Day 12 My Book: “The Pastel Palette Method” The Layers of Pastel as Glazes of Color

Pastel as Glazes of Color
The definition of glaze is a verb which means to fit panes of glass into a window frame. I want you to think of glazing as laying colored windows of glass over your surface. Remember that you can see through glass. Any color can be transparent or opaque. Whether you can see the colors underneath is the difference between transparent colors and opaque colors. Glazes are the application of transparent colors.
Now is the stage of the sequential application of glazes after the initial color layer. This is where you will begin to darken the darks and increase the color saturation of your painting. With every mixture on your pastel palette, you will be applying more layers to your painting. Remember to build up your darks and mid tones slowly. Adjust the shapes and how those shapes relate in edge work to their adjacent shapes. Just as the coast line of land on the ocean, make sure you get the topography correct. Are the borders hard or soft or both? Observe this aspect carefully along with color, saturation and value. You will gain accuracy in your painting by matching closely to your model (or photograph).
You want to cover the entire pastel painting with color because much of your decisions about color and edge work are going to be relative to other parts of your painting. Jean Auguste Dominique Ingres, stated: 
  
“The chief consideration for a good painter is to think out the whole of his picture, to have it in his head as a whole… so that he may then execute it with warmth and as if the entire thing were done at the same time.”
I agree that this philosophy helps both in the accuracy of your painting as well its cohesiveness. You do not want your painting to be a collection of parts such as a nose mouth and eyes but one organism that is affected by light and air all at the same time. Trust me this will make a sound difference in your artwork over time.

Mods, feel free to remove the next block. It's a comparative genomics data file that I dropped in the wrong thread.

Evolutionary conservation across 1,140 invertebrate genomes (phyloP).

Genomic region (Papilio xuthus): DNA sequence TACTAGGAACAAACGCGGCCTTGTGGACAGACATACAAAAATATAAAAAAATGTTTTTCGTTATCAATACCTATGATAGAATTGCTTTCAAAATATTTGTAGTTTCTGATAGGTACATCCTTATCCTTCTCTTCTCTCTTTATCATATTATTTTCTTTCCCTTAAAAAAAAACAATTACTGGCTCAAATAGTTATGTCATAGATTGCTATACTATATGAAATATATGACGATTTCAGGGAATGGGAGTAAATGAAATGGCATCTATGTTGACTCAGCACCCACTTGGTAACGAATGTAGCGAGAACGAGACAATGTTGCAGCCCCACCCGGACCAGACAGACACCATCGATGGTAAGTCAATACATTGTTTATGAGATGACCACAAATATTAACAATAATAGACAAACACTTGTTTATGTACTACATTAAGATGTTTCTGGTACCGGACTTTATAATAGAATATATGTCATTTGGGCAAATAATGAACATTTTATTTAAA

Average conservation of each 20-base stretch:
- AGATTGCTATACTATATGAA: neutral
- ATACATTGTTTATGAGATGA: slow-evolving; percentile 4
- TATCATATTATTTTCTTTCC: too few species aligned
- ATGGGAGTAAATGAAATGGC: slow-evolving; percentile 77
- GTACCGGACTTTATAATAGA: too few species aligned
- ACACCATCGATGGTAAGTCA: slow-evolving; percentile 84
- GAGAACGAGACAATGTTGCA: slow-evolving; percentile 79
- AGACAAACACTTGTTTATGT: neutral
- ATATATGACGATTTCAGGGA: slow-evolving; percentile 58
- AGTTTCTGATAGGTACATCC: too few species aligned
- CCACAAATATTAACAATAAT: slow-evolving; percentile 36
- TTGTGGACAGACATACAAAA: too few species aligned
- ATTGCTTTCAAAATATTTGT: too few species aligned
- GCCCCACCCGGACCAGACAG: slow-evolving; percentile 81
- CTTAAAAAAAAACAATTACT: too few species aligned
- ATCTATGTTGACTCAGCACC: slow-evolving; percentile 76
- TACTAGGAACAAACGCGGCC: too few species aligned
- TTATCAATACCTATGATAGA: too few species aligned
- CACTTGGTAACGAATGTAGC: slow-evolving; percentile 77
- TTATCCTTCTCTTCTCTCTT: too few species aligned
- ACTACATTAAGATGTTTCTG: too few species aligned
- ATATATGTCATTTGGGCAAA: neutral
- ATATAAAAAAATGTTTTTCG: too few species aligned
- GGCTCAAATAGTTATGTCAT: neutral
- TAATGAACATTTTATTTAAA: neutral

Keep your related color mixtures on your pastel palette together; your warm mixtures, your reds, oranges and golden colors in a different area than your cool colors, the blues, greys, and greens. Just as you would mix oil or acrylic colors on your palette, you want to keep them clean and not muddy. Muddy happens when too may colors are mixed together either intentionally or unintentionally. Another way to keep your colors clean is not to use the same triangle for different mixed colors that you will be applying to your painting. Work the painting to the stage that you see here. The colors are beginning to darken and the shapes are more refined. Tomorrow we will begin the middle game of our portrait using the “Pastel Palette Method”.
“Study of Vermeer”   (work in progress)
Pastel on Masonite Board
Timothy John-Luke Smith

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